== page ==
Florida May Ban Dogs from Sticking Heads out of Car Windows
UPDATE 2/22/23, 7:00 p.m.: In response to our request, the legislation’s sponsor, Florida State Senator Lauren Book, issued a statement accompanied by this photo of her own dogs:
“Our family has three dogs—two of which are almost 175 pounds each and love sticking their heads out the window—so I welcome and appreciate all public comment on this issue, which is only one piece of a complete proposed overhaul of the state’s animal welfare system as brought to me by veterinarians and advocates. We can easily amend this piece out of the bill while protecting the intent of the animal welfare community and vets who proposed the policy because of unintended injuries they’ve treated—and we will. In the meantime, let’s all invest in a good pair of ‘doggles’ to keep our furry friends safe.“
Lately, Florida’s been full of ideas for bannin’ stuff, and the list might soon expand from books and driving in the left lane to unrestrained dogs in cars. Florida state senator Lauren Book is sponsoring a bill, SB 932, which concerns animal welfare and covers a lot of ground. It includes language restricting animal testing for cosmetic products, prohibiting the declawing of cats, and creating a public registry of animal-abuse offenders. All of which sounds hard to argue with, no matter how many times a cat has shredded your draperies.
But there’s also a provision that will likely rankle dog owners, not to mention dogs. Specifically, the part of the bill that concerns “prohibiting a person from taking specified actions relating to the transportation of dogs on public roadways.” What, do they want to outlaw your dog sticking his head out the window? Well, yes, actually. Let’s take a look.
No Dogs on Laps, No Dogs on Motorcycles
The first part of the dog-transport section (and there are several) says that you can’t have a dog on your lap while you’re driving. That, we agree with. Mostly because the people who drive with dogs on their laps don’t really have dogs, per se—they have cats who like to go for rides. Because if a dog is on your lap while you’re driving, chances are it weighs less than 10 pounds, is wearing a designer hat, and would lose a fight to a moderately combative chipmunk. And if that’s not the kind of dog on your lap—as in, a large, slobbery, rambunctious creature that’s capable of barreling through a closed screen door—then that dog should not be between you and the controls of your motor vehicle. Fair enough.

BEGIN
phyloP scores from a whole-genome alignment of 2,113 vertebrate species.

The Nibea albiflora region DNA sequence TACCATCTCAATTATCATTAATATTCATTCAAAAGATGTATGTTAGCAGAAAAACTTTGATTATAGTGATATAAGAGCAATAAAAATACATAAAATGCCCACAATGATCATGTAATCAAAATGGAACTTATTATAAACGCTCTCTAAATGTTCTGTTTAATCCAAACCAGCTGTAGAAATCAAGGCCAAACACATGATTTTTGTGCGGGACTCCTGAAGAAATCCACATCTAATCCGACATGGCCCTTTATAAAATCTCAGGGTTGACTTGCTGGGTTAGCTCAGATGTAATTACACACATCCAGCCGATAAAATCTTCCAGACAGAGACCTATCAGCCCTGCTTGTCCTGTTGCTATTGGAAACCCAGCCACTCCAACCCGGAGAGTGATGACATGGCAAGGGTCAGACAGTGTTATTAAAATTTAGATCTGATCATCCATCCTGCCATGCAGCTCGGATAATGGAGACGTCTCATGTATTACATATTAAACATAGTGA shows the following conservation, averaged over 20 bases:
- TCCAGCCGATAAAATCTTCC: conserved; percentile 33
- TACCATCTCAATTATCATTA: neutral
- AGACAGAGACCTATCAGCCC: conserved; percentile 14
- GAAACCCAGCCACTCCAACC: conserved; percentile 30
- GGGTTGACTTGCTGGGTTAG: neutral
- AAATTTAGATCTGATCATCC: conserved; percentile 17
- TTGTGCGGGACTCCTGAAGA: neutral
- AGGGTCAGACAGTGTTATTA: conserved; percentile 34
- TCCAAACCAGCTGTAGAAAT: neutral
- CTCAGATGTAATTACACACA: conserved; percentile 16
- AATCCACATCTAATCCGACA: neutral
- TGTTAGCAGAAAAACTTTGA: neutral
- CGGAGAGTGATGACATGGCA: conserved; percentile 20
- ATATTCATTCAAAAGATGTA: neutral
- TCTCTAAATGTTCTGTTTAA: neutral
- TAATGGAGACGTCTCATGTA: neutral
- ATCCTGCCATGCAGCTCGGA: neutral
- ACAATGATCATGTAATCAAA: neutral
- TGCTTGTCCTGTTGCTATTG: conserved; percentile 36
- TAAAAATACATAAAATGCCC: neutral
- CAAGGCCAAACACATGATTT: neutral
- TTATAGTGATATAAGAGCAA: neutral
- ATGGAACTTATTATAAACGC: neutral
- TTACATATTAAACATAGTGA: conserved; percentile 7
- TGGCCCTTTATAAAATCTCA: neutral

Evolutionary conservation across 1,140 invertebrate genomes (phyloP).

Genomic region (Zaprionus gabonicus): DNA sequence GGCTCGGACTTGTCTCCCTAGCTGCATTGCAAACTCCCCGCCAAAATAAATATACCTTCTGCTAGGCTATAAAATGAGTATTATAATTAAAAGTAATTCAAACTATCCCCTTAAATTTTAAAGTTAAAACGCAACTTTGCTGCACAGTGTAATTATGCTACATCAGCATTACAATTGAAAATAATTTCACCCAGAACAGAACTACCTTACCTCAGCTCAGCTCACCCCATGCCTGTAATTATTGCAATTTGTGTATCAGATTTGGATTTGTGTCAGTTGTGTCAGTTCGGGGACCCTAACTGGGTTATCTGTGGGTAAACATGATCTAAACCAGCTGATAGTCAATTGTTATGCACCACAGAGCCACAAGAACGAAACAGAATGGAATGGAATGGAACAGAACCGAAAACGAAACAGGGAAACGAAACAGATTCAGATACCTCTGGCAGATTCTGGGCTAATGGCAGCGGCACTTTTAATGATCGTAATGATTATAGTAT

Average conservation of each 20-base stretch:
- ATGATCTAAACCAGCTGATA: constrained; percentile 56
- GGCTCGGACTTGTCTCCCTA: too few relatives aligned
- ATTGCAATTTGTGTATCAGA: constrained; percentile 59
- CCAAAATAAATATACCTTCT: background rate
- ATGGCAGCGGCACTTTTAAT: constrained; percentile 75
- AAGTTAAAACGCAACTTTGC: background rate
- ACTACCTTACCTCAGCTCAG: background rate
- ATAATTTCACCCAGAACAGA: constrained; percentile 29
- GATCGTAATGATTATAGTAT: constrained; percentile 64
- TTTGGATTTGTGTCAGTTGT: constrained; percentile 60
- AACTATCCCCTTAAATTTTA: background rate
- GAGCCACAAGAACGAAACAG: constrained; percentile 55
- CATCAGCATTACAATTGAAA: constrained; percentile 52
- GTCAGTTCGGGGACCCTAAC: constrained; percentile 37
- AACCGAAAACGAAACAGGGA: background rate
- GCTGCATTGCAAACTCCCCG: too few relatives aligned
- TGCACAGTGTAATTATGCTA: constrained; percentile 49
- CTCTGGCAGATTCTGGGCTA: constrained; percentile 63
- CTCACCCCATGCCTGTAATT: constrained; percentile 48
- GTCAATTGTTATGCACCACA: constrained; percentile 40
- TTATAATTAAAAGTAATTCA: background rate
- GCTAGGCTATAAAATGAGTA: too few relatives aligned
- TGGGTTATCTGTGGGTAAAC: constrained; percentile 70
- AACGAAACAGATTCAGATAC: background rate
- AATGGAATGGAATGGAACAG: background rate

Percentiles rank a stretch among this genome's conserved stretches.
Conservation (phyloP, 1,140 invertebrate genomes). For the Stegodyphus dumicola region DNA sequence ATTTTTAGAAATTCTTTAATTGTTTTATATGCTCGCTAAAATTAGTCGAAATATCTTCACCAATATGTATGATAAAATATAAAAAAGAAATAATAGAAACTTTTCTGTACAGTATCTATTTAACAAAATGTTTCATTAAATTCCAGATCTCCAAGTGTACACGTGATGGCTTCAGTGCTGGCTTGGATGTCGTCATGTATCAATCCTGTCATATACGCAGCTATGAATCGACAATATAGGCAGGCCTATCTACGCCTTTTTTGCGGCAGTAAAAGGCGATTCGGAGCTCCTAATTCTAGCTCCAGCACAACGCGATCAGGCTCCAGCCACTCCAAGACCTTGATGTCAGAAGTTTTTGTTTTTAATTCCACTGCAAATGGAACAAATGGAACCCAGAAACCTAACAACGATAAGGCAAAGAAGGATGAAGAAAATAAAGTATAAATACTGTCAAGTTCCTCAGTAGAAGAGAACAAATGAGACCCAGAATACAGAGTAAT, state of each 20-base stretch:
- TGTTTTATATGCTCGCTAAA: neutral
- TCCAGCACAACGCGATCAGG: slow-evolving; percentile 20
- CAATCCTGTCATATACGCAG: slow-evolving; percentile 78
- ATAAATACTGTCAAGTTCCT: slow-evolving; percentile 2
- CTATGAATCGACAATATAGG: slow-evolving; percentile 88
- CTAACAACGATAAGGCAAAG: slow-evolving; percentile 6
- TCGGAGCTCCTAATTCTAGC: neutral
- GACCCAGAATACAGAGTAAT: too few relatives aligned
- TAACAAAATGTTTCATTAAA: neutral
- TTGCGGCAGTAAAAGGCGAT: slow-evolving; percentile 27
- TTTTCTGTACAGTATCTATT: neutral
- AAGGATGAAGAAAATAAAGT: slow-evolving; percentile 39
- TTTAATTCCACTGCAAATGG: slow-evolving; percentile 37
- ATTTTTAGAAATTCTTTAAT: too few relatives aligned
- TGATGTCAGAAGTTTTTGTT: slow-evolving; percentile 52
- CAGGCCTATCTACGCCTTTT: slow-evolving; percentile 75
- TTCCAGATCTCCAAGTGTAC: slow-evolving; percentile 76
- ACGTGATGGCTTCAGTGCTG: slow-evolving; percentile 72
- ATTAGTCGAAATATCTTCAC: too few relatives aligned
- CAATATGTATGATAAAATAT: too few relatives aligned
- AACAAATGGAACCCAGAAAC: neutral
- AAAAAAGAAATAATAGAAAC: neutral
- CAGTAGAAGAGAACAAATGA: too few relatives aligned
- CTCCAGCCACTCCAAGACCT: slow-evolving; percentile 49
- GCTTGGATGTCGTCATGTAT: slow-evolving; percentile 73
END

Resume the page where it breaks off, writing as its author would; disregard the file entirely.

Part B says basically the same thing, but applied to motorcycles—you can’t let your dog ride in front of you on a motorcycle, even if he wears goggles and puts his paws on the handlebars like he’s driving and everyone loves it. Dog in a backpack on a motorcycle? Evidently OK. And as for a cool dog in a motorcycle sidecar, why, we’re pretty sure that’s the Florida state flag.
Now for the third rule of dog transport: You cannot “allow a dog to extend its head or any other body part outside a motor vehicle window while the person is operating the motor vehicle on a public roadway.” Yes, it would be illegal for your dog to stick its head out the window. We asked our dogs about this, and they said that if you criminalize dogs sticking their heads out the window, then only criminal dogs will stick their heads out the window. We pointed out that the penalty would actually only be a non-criminal moving violation (our dogs clearly hadn’t read the full text of the bill).
The anti-head-out-the-window rule is almost a moot point given SB 932’s subsequent rules around dog restraints in cars. It says that dogs in motor vehicles must be either in a crate, or restrained with a harness or pet seatbelt, or physically restrained by somebody who isn’t the driver. And any dog in the bed of a pickup would have to be in a crate, period—and the crate itself secured to the truck. (Human Floridians would still be allowed to ride uncrated in the bed of a pickup.) There’s also some wording about not driving around with your dog on the roof or standing on the hood of your car, no matter how rad your dog is.
We’re guessing that there was some kind of incident that spurred these proposed rules around restraining dogs, and we contacted Senator Book’s office to ask if that’s the case. If we find out more, we’ll let you know. In the meantime, who wants to go for a ride?
Ezra Dyer is a Car and Driver senior editor and columnist. He’s now based in North Carolina but still remembers how to turn right. He owns a 2009 GEM e4 and once drove 206 mph. Those facts are mutually exclusive.